“A Virtual Shopping Mall: Coming soon to the crossroads of the Infobahn” by Fredrickson

  • ©Marc Fredrickson


Entry Number: 16


    A Virtual Shopping Mall: Coming soon to the crossroads of the Infobahn

Program Title:

    The Edge



Project Affiliation:

    San Diego Supercomputer Center


    Cyberspace is often imagined as an abstract data representation or an adventure in a computer simulation representing the physical world. The original intention of this project was to represent cyberspace as something more than reiteration of familiar space in a digital form. Due to the nature of the intended use, and the environment’s target market (human factors specialists, middleclass shoppers, and a jury of architects), the developer decided that creation of a workable environment required the use of existing notions of time and space, which were later broken down.

    “Why shopping?” one might ask. This project is an investigation of how the practice of architecture might be able to contribute to the representation of cyberspace. Shopping is a provocative vehicle. It allows exploration of how middle-class shoppers might interact with virtual reality technology from an architect’s viewpoint. The combination of an important cultural pastime with advanced technology reveals how the technology might change our ideas of shopping and spatial perception.

    Shopping malls and their chain stores have replaced older neighborhood stores and ways of shopping. Malls have become places of entertainment and socialization as centers of con-sumtion. It is hard to know if a theme park is a mall or if a mall is a theme park. Home shopping networks and catalog shopping are becoming more popular as busy people find it easier to shop at home at three in the morning than to worry about the hassle of getting to the regional mall.

    A virtual shopping mall will enable shoppers to control the direction of their experience instead of being restricted to choosing the current item offered on television. Products and selections will have an added dimension, since they are stereo. And, in time, technology will allow touch and smell to complement the shopping experience. Shoppers will have a better idea of what they are buying. Another important development will be the ability to shop in virtual malls around the world with others of similar likes and desires. Theoretically, shoppers could select the types of stores they wish to have in their own personal mall or they could elect to visit community malls.

    The current version of Virtual Shopping Mall consists of seven spaces. The first space is the entry/selection room, where shoppers are able to select their own style of shopping. This could be by experience (for example, if shoppers want barbecue items they can buy things out of an ongoing barbecue), direct to product, random browsing, browsing with intent, or by specific stores, brand names, or product categories.

    Shoppers pick up a shopping bag and head out on their adventure. They can enter theme environments based on the method of shopping they prefer, or if they want to see a specific product, they can pass through a product image, displayed in the entry room, which takes them directly to that product and others like it. Shoppers select a product by pointing to the product’s picture. The product then appears as a featured three-dimensional item that can be handled and inspected. When shoppers wish to buy something, they simply place it in their shopping bag and their credit account is automatically billed. To end the shopping experience, shoppers go to the entry room and head toward the exit sign.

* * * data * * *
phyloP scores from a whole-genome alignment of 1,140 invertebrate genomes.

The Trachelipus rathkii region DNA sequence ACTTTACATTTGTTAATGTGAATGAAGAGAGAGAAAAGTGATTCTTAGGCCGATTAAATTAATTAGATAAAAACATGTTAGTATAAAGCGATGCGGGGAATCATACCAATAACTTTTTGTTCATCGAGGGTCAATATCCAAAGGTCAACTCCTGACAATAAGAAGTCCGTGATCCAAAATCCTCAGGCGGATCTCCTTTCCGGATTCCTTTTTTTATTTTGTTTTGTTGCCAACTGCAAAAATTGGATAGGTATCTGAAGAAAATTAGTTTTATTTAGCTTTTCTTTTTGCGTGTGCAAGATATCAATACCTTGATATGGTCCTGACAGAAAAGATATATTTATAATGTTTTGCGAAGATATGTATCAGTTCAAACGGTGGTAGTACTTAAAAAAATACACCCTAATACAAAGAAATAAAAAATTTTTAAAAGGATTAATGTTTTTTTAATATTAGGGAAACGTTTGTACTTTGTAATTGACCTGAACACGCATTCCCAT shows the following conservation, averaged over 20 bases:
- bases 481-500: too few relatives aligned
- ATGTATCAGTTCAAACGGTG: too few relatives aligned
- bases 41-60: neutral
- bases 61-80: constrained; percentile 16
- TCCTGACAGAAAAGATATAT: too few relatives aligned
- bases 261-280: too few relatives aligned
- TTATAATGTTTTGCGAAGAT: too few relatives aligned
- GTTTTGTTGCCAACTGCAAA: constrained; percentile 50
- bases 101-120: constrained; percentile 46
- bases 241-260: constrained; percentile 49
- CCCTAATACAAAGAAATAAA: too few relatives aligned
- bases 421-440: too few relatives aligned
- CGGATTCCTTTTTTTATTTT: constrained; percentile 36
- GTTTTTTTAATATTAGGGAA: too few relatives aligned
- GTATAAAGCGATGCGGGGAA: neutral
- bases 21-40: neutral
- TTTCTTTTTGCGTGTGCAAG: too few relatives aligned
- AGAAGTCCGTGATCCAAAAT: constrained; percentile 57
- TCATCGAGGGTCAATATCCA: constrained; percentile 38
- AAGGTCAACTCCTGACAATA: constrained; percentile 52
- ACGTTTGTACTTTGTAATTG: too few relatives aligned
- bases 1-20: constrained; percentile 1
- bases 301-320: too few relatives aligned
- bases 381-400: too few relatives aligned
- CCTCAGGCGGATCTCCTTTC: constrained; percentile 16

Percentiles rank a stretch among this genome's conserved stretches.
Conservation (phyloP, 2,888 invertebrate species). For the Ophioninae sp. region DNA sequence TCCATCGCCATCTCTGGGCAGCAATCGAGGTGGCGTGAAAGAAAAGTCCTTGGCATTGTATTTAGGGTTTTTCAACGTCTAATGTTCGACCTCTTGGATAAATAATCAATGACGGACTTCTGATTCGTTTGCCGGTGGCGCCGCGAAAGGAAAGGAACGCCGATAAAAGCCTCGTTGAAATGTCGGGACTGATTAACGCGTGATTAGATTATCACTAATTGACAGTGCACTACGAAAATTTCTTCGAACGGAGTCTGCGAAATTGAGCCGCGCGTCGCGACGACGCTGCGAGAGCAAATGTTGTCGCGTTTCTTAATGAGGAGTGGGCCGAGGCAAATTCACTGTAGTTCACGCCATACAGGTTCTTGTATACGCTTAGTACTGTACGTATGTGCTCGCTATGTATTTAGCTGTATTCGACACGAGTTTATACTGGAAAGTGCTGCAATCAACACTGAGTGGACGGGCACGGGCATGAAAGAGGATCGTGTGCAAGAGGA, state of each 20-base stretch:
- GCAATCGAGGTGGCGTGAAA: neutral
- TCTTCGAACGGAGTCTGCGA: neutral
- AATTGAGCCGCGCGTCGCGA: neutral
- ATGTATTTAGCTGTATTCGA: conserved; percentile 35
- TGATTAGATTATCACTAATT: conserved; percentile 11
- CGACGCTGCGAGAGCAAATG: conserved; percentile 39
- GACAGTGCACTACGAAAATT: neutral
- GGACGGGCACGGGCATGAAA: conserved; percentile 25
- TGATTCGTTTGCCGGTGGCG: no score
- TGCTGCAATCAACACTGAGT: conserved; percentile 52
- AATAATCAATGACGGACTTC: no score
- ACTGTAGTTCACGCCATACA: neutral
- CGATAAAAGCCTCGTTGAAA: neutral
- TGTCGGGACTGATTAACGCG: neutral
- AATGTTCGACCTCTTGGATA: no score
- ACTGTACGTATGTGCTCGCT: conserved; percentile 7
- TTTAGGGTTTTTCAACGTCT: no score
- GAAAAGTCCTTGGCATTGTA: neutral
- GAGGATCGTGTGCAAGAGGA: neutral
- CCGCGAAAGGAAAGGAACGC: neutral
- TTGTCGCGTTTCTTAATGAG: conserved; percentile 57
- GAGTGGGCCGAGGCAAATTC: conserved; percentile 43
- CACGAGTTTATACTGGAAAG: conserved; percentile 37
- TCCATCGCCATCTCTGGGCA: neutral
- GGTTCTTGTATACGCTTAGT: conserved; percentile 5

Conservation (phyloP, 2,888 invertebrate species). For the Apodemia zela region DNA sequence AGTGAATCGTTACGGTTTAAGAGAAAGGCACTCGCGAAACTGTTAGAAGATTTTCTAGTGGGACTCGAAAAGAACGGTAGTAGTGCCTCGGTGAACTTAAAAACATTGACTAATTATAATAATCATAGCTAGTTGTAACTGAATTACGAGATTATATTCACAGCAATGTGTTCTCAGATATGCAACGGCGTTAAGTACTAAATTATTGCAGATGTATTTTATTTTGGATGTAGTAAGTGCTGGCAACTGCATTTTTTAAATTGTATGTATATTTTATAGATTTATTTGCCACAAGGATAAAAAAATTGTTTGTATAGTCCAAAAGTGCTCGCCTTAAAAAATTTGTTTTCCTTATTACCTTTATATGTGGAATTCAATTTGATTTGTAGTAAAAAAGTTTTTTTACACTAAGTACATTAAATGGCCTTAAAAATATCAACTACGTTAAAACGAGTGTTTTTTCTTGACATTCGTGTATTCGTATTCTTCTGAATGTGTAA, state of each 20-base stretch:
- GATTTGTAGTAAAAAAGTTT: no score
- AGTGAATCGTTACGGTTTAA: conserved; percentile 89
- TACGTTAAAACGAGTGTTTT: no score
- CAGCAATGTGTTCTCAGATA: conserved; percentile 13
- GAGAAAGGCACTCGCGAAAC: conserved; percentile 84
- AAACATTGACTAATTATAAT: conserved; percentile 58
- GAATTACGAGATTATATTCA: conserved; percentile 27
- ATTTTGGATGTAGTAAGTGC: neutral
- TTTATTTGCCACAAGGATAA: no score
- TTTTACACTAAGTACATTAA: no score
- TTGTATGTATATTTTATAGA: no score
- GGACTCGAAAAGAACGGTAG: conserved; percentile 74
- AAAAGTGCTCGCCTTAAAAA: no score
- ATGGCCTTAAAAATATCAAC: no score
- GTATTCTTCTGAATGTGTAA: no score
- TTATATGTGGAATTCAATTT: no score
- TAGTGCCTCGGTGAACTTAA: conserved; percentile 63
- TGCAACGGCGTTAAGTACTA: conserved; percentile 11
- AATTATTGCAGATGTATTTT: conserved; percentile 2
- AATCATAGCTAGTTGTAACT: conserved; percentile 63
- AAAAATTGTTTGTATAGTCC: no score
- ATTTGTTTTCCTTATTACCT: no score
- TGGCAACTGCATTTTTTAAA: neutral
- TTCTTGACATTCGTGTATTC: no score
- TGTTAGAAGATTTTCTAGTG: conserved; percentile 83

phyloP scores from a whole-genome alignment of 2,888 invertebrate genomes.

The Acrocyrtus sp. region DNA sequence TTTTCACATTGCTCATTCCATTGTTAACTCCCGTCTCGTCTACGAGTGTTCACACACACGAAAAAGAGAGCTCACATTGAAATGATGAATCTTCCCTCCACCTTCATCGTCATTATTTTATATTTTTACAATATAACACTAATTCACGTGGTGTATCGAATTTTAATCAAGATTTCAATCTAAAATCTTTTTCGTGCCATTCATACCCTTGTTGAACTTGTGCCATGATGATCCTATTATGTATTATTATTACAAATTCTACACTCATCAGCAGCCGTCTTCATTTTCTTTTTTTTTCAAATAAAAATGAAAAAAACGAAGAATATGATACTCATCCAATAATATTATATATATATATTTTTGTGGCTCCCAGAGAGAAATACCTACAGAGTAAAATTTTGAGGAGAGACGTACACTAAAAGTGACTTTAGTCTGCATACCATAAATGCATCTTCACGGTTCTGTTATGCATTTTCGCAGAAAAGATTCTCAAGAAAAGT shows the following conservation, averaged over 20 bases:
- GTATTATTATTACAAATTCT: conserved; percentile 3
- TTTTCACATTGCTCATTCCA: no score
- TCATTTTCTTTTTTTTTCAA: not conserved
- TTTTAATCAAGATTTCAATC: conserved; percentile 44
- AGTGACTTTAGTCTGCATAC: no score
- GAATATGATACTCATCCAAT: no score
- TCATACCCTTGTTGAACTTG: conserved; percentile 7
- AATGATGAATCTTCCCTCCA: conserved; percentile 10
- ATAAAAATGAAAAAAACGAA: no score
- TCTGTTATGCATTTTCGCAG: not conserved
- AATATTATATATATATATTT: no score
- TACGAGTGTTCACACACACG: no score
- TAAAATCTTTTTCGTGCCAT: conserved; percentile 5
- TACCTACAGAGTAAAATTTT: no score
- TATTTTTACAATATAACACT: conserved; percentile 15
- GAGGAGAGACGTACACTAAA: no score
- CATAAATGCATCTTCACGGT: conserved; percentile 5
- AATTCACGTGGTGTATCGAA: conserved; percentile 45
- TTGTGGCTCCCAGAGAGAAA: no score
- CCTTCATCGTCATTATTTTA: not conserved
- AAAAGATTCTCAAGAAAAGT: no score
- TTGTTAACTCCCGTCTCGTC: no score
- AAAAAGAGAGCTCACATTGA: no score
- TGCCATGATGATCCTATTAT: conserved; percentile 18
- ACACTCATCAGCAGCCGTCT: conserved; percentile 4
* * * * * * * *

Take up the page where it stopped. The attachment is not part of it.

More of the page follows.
There is always a tradeoff between polygon count and number of possible texture maps. In this case, texture maps were extremely important in creating interesting spaces, so the complexity of models was rejected in favor of the image richness of texture maps. All the environments exist at the same coordinates. Depending on which transition symbol the shoppers pass through, the environments are turned off and on. It would be impossible to map out the Virtual Shopping Mall, because transitions are achieved by moving the shoppers’ locations and angles, turning off the environments that shoppers leave, and turning on the environments that shoppers select by passing through corridors, portals, and images. This allows for endless connections and configurations based on shoppers’ desires.

    In Virtual Shopping Mall, the focus is on using space as a means of way-finding to allow an intuitive movement through the spaces and a progressive breakdown of architectural space. Placing shoppers in a totally foreign environment as they begin their experience would inhibit their enjoyment. The intention was to allow shoppers to immediately feel comfortable in the initial spaces, and then, as they roam farther away from the entry room, the space breaks down architecturally while retaining some spatial relationships. Particular attention was focused on the type of texture maps used, so that familiar environments were located at the beginning and less familiar environments at the end. The project starts to question the materiality of space as it creates experience through imagery.

    The Virtual Shopping Mall lies at the crossroads of current experience and what is to come. A generation nurtured on computers will not need such familiar representations of space. Those in transition will need them to engage new types of spaces. Over time, the mall metaphor will evolve, leaving behind the vestigial metaphorical remnants. This project demonstrates this transitional moment.


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